As humans we have a need to belong – a longing to be liked and accepted. We feel incomplete without a community with people like us, and no matter how much Tarzan was able to fit in with the gorillas, he still wanted to know more about his real world.

When you look at the behavior of people it’s easy to question just how much that comes from nature, and what exactly comes from nurture. Culture is a result of nurture, and that is made up by a group of people with similar values (but you knew that already).

So we know that the need to be liked is nature, and values comes from nurture, then why is it so easy for us to point out societal outcasts? Let’s start with one of the most prominent population in the US – the LGBT community. North Carolina and Georgia, is displaying a grave need to segregate a bunch of perfectly healthy people, and it’s leading to some huge economic changes as businesses are pulling out, or at least considering it.

That is what’s going on in one of the world’s most influential countries, and then consider the smaller communities in emerging markets. What really gets me scratching my head is wondering how certain perceptions of people came about in the first place. Who decided that it was wrong to be gay? Who decided to remove the parts of the Bible that contain male lovers? Even the ancient Greeks didn’t conceive of sexual orientation as a social identifier – so how have we “advanced” to the current situation? How did the developing countries – that often don’t even have public access to the internet develop these values and opinions about the LGBT’s?

Let’s look at another serious situation of segregation – the refugees from Syria and other countries ruled by chaos and terror. Most of the wealthy countries are closing their doors because they won’t be able to handle the influx of people – which would be understandable if real estate or employment was limited. But in most of these countries it isn’t. One of the arguments, especially from the Scandinavian countries, is about the fact that these people are so different and will have a hard time adapting to society. While some would call it discrimination, other’s will realize just how little diversity Northern Europe has.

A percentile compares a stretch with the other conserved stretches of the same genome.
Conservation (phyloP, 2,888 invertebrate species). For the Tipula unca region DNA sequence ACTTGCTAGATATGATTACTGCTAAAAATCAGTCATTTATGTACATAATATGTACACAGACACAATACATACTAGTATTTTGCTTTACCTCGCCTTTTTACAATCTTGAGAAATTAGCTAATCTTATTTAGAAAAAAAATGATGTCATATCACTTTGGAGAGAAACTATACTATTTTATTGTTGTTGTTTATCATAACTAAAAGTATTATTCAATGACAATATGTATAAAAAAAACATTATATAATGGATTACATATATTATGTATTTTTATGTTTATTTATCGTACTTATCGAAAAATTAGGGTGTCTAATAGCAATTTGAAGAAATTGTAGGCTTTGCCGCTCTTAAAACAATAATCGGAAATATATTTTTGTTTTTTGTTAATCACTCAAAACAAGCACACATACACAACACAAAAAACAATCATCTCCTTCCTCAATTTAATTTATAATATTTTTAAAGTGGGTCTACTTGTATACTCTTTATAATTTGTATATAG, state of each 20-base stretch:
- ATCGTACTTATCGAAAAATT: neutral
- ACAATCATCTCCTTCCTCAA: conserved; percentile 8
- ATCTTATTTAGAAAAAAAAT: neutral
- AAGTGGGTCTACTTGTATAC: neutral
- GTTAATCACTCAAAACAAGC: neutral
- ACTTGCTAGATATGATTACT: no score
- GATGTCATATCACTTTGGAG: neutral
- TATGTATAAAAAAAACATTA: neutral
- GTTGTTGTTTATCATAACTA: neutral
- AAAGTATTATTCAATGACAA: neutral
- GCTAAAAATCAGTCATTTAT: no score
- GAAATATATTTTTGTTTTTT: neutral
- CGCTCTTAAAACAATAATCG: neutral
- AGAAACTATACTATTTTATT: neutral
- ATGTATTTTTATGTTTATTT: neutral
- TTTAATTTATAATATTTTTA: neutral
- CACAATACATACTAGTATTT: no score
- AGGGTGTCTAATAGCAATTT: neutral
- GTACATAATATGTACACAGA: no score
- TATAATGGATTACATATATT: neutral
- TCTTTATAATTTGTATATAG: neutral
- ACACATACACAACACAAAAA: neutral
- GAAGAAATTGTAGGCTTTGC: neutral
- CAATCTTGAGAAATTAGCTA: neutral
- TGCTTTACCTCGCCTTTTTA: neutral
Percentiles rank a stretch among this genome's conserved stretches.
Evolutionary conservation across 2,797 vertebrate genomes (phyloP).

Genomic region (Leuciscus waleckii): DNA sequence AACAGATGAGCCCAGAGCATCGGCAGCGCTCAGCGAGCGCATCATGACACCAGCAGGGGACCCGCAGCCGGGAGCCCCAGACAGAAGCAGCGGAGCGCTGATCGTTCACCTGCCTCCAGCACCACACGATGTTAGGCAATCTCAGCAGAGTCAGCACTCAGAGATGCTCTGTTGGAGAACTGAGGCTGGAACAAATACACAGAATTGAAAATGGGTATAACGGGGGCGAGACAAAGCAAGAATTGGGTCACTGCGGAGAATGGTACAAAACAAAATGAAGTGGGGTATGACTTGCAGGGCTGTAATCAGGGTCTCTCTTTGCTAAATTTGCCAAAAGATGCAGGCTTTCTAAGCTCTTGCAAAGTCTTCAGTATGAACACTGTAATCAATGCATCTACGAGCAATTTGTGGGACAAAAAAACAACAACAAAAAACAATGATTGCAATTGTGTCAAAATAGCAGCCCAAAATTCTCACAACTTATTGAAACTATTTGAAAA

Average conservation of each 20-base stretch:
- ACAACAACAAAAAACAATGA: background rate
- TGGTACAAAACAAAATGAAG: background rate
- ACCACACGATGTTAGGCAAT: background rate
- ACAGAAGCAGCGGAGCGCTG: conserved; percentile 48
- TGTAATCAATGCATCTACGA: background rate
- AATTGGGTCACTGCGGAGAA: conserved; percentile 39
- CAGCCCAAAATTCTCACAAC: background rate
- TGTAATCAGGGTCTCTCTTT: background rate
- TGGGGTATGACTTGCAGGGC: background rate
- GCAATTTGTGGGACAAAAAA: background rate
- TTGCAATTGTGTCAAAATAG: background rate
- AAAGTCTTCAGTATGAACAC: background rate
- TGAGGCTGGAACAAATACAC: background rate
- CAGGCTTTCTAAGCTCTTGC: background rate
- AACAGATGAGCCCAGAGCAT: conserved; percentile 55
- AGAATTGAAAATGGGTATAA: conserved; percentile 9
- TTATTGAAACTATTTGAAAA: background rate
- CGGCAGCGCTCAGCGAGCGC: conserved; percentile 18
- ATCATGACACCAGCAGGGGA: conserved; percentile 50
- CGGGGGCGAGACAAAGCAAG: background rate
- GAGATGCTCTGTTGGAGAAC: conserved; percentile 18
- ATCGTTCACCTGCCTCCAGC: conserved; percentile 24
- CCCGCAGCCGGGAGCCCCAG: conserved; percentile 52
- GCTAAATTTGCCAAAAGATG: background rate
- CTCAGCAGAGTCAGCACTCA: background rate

An then there’s France doing their own thing. Due to their terrifying terror threats, I’m going to leave them alone for now.

It’s hard to not care passionately about these issues when they concern your own friends. I never had a need to stand up for the LGBT community until I realized just how hard life has been for some of my closest friends here in NYC. I went to a dinner a few weeks back and was astounded when I was told that a good gal couldn’t move back to her home country because she wasn’t able to be herself there – people wouldn’t accept her. What made it even worse is that she has been living in a place where people accepted her and encouraged her to be herself – and going back to extreme conservatism makes it all so much harder. If this was the case with your best friend – would you care? Isn’t it about time that we stop judging people for what they do in their own spare time and focus on what they can bring you in terms of knowledge, experience and tons of laughter instead? Throw glitter at the haters, I sure will.

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